argument. The documentation for the method states "Shows the form as a modal
dialog box with the specified owner." A comment about the parameter is "Any
object that implements IWin32Window that represents the top-level window that
will own the modal dialog box. "

In the code shown above form3 does not qualify as a modal form. Although form3
is displayed as if it is modal, form2 can be activated from the taskbar. This
makes form3 by definition a modeless dialog. This occurs even though the
overloaded ShowDialog method is called because form2 is not a top-level window.

To make form3 truly modal, the user must not be able to activate form2 from the
taskbar. This leads to the Form type's ShowInTaskbar property.
One thing to note is the remark "If a form is parented within another form, the
parented form is not displayed in the Windows taskbar." This helps clarify how
the overloaded ShowDialog uses the  IWin32Window implementation.

The documentation states the ShowInTaskbar property can be used to prevent users
from selecting your form through the Windows taskbar. In the code above setting
form2's ShowInTaskbar property to false makes form3 fit the definition of a
modal dialog.

Peter Duniho questioned where the documentation indicated the ShowInTaskbar
property must be used for forms to behave modally. There is no must because
there are at least three ways to make a form behave modally and two of them do
not use the ShowInTaskbar property.

The overloaded ShowDialog method can be used :
Form2 form2 = new Form2();
// this pointer is a top-level window
form2.ShowDialog(this);

The Owner property can be set :
Form2 form2 = new Form2();
// this pointer is a top-level window
form2.Owner = this;
form2.ShowDialog();

The ShowInTaskbar property can be set :
Form2 form2 = new Form2();
form2.ShowInTaskbar = false;
form2.ShowDialog();

When showing a form modally I prefer to explicitly set the ShowInTaskbar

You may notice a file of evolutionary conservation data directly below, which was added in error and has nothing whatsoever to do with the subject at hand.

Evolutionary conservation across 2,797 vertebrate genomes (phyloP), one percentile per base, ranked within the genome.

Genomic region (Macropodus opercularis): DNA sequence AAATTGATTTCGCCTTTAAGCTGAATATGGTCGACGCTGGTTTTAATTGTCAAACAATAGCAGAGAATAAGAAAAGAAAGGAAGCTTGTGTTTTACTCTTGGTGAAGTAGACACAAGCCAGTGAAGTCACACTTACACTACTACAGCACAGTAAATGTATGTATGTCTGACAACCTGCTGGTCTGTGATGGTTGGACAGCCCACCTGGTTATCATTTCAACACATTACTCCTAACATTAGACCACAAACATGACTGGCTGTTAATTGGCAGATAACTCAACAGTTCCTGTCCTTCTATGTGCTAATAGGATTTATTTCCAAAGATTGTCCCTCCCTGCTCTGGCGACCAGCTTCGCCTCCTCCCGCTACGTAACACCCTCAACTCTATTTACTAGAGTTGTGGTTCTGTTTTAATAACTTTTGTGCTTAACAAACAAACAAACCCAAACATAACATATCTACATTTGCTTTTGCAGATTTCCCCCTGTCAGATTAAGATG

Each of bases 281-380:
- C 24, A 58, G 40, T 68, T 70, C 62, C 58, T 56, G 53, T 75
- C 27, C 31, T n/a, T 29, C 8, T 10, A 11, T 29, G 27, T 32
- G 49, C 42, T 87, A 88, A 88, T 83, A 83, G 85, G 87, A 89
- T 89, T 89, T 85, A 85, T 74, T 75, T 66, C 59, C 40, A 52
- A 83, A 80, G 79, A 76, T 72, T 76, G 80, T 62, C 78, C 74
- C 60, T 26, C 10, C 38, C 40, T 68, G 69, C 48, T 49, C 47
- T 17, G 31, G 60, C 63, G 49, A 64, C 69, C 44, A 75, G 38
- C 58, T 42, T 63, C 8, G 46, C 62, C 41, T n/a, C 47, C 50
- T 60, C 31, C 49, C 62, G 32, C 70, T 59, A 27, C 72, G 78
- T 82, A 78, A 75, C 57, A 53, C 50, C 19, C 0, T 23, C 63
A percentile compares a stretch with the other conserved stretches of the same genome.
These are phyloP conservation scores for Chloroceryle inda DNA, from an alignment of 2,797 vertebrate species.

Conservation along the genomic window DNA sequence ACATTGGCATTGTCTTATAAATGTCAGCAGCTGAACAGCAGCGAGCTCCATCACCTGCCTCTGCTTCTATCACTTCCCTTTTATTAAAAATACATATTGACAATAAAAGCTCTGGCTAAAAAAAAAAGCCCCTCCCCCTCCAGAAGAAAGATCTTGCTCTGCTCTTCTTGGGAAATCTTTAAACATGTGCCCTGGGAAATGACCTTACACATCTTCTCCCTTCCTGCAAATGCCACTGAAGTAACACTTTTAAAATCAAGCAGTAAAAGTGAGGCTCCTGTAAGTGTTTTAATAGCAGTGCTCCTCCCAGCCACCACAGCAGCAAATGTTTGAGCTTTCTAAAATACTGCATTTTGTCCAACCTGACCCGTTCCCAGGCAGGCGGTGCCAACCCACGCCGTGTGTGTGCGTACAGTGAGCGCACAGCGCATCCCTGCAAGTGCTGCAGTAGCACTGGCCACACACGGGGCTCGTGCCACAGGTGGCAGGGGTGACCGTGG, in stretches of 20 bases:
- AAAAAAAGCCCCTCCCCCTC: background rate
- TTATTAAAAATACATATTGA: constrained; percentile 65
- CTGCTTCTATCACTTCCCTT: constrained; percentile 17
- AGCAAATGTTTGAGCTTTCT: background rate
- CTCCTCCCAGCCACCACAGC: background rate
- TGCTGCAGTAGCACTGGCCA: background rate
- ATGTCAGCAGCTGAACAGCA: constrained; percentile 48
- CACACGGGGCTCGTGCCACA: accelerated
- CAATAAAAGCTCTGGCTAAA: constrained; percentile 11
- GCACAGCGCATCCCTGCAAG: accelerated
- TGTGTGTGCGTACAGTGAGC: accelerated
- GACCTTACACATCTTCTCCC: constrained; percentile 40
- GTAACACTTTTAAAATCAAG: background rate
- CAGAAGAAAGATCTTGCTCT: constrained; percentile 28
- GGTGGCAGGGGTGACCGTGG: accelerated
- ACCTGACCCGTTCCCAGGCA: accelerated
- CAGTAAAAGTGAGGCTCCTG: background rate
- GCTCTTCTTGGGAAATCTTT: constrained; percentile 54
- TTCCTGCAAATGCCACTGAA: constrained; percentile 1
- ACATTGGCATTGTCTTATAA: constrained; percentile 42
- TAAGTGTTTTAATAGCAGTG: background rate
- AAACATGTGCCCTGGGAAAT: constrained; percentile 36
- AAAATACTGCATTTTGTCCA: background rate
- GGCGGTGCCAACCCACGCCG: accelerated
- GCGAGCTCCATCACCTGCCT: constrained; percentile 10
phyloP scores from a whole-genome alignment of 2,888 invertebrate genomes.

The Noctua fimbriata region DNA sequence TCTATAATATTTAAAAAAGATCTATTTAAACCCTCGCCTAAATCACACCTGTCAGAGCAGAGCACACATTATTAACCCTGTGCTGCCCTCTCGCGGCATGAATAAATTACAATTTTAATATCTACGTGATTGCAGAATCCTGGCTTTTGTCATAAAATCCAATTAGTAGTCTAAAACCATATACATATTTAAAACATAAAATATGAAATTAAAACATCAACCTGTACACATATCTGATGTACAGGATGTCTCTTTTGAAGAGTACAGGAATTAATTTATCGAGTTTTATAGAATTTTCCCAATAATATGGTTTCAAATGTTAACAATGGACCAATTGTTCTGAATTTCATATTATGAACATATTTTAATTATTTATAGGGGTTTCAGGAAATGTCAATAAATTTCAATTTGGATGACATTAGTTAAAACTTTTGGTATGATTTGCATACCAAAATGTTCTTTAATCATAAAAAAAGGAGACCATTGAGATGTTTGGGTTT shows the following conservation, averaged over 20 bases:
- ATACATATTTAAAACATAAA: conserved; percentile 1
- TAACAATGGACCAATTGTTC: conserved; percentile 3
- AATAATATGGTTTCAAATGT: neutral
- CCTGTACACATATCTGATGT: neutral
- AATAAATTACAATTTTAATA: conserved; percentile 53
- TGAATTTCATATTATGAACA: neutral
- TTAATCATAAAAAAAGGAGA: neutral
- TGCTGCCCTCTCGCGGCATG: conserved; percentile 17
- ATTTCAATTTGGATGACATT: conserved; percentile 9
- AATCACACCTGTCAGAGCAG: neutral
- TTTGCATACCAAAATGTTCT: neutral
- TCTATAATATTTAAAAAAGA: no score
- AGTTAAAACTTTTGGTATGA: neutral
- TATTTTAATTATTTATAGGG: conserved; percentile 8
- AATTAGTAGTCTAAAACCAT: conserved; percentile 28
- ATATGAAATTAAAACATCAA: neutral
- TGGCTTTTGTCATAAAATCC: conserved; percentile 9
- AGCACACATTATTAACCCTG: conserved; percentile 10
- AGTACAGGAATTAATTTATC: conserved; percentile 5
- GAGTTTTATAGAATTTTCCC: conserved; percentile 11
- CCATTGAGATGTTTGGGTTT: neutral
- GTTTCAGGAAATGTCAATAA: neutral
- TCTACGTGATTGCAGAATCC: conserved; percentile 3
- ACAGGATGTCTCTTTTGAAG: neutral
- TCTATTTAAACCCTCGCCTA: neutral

property to false before calling ShowDialog. Doing so eliminates the dependency
of a 'this' pointer pointing to a top-level window. It is this failed dependency
that opens the path the unexpected behavior the OP has experienced.

regards
A.G.
Peter Duniho replied to Registered User on 20-Mar-12 04:06 AM
Well, it is supposed to.  But in the bug reported by the OP, it does not.
That's the whole point of this discussion.


You're drawing a false distinction.  The only thing that really makes a
form (or any window) "modal" is how it is displayed.  The exact same Form
class instance can be used modally or modelessly, and that is the _only_
way to invoke that difference.

A Form instance in and of itself is neither modal nor modeless.  It only
ever becomes one or the other if and when it is shown, and does so based on
how it is shown.


Please. Stop posting on this topic until you have done a better job
understanding the Windows windowing model.

Your confusion is understandable, because of the terminology used in the
model.  But it is very important to understand: "top-level" simply means the
window has no parent window.  For example, a Form class instance is usually
a top-level window.  The only exception is for MDI child windows.

This is not the same as the question of whether a window has an _owner_ or
not.  A top-level window can still have an owner.